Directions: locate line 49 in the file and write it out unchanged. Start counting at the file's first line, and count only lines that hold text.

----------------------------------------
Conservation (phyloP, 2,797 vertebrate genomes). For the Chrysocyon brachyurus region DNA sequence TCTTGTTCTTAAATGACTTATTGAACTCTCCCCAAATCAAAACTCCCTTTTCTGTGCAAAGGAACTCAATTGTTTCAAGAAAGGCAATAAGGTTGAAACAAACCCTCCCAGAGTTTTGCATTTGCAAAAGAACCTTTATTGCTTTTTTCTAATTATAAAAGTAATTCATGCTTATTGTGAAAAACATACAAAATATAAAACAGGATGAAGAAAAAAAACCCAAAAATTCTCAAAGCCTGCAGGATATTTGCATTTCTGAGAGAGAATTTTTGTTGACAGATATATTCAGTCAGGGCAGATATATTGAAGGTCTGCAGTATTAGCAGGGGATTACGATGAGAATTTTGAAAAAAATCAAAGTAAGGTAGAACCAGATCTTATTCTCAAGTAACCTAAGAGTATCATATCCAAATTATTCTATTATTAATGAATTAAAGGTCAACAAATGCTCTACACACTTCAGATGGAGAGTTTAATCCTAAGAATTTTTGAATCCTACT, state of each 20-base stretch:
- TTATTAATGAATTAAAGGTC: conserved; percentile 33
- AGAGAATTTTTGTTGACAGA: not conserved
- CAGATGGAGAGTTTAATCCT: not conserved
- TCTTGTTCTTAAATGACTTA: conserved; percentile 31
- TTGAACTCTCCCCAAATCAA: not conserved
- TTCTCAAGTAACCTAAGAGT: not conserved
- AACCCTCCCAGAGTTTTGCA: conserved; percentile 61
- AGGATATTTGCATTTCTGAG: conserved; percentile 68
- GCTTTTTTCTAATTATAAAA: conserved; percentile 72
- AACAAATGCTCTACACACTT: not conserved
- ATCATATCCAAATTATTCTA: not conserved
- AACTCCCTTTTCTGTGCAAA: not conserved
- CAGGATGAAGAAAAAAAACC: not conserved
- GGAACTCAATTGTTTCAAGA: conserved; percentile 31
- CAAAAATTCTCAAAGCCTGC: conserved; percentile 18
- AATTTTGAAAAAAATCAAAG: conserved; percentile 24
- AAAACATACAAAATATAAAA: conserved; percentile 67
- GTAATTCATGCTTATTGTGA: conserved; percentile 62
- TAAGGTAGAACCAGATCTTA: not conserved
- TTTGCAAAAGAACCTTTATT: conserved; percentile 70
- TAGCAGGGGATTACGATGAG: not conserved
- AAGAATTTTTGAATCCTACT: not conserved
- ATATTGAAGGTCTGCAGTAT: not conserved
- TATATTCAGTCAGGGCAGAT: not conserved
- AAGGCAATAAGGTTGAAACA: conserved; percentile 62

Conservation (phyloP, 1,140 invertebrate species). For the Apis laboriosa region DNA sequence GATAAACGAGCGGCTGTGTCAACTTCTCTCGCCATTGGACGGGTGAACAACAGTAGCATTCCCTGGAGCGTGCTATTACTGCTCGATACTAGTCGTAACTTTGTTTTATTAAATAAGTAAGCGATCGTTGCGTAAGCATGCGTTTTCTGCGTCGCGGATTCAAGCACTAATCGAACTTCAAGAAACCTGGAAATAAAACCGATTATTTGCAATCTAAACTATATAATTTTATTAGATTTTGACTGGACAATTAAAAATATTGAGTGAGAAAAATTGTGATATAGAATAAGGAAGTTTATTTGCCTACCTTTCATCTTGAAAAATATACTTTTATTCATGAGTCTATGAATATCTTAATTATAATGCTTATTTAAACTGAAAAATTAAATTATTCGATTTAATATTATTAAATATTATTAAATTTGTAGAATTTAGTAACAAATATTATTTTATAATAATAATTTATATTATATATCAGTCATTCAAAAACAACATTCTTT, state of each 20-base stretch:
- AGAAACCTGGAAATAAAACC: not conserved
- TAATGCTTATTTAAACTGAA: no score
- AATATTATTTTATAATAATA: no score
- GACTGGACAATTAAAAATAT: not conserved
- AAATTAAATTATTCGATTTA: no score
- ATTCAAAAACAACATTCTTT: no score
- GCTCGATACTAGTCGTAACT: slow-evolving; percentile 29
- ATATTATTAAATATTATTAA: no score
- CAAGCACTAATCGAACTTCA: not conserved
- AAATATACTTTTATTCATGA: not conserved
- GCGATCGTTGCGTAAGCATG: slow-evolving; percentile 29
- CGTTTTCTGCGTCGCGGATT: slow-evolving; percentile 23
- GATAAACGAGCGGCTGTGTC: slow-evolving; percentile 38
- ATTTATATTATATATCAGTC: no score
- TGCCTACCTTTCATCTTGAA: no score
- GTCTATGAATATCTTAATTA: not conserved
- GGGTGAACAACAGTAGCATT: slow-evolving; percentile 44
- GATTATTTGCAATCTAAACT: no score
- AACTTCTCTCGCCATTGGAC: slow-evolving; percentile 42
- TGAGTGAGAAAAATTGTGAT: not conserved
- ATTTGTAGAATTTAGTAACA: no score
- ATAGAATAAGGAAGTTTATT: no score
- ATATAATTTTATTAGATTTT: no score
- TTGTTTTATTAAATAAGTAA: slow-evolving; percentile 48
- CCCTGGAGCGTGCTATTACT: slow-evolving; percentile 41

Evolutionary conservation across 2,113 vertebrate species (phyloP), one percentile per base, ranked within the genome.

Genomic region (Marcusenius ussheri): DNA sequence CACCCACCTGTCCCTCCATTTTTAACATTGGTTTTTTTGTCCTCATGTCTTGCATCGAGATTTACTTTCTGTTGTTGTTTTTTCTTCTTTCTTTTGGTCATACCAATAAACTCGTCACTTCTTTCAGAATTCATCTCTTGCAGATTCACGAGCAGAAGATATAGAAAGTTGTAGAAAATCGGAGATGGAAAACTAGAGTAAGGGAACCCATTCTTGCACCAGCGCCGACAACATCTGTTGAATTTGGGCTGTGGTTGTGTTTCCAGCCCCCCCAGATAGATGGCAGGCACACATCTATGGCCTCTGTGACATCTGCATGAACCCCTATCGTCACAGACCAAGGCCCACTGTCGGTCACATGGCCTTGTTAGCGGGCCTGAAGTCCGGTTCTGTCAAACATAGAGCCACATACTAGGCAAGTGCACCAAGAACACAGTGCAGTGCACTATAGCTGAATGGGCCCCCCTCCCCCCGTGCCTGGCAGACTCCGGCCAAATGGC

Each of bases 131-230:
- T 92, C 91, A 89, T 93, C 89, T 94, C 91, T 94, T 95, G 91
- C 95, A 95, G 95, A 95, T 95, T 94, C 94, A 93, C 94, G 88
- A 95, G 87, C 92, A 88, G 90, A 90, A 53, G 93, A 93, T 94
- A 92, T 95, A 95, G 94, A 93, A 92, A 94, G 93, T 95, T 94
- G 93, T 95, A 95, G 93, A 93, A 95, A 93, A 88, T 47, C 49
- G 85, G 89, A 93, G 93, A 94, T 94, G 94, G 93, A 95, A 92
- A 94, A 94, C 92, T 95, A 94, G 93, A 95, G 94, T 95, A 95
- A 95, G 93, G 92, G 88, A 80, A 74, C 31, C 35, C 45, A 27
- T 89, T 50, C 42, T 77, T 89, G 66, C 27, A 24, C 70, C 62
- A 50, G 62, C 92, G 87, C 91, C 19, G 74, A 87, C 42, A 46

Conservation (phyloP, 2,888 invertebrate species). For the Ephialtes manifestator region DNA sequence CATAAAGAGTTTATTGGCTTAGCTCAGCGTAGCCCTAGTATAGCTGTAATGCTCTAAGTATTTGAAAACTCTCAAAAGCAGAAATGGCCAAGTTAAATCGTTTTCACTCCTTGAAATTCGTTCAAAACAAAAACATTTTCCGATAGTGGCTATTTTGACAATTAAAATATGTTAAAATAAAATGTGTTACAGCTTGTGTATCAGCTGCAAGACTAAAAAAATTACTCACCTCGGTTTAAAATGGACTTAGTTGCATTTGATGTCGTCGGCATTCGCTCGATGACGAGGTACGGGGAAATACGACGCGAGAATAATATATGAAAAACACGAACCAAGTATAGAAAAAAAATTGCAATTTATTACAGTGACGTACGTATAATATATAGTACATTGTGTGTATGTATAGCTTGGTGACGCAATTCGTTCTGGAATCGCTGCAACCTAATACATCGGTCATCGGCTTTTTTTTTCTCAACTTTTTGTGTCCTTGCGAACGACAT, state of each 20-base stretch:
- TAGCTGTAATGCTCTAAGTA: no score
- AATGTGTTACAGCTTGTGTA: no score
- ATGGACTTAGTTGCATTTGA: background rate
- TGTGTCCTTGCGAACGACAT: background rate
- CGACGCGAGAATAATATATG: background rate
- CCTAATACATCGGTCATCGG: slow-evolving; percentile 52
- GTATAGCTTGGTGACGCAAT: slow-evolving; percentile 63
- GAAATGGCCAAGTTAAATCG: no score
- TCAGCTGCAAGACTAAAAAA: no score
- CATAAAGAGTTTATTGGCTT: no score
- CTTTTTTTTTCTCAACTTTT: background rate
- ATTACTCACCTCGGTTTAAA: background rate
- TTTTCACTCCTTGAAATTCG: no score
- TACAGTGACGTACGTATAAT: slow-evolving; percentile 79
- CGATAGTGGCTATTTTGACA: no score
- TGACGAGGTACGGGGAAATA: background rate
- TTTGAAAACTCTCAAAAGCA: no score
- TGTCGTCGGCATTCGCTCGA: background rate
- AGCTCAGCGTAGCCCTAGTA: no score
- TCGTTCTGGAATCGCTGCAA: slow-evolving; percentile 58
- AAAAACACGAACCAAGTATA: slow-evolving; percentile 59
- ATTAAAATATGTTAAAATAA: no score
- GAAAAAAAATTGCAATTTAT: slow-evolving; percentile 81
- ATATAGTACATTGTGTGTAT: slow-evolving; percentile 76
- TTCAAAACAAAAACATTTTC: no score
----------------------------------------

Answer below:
- ATAGAATAAGGAAGTTTATT: no score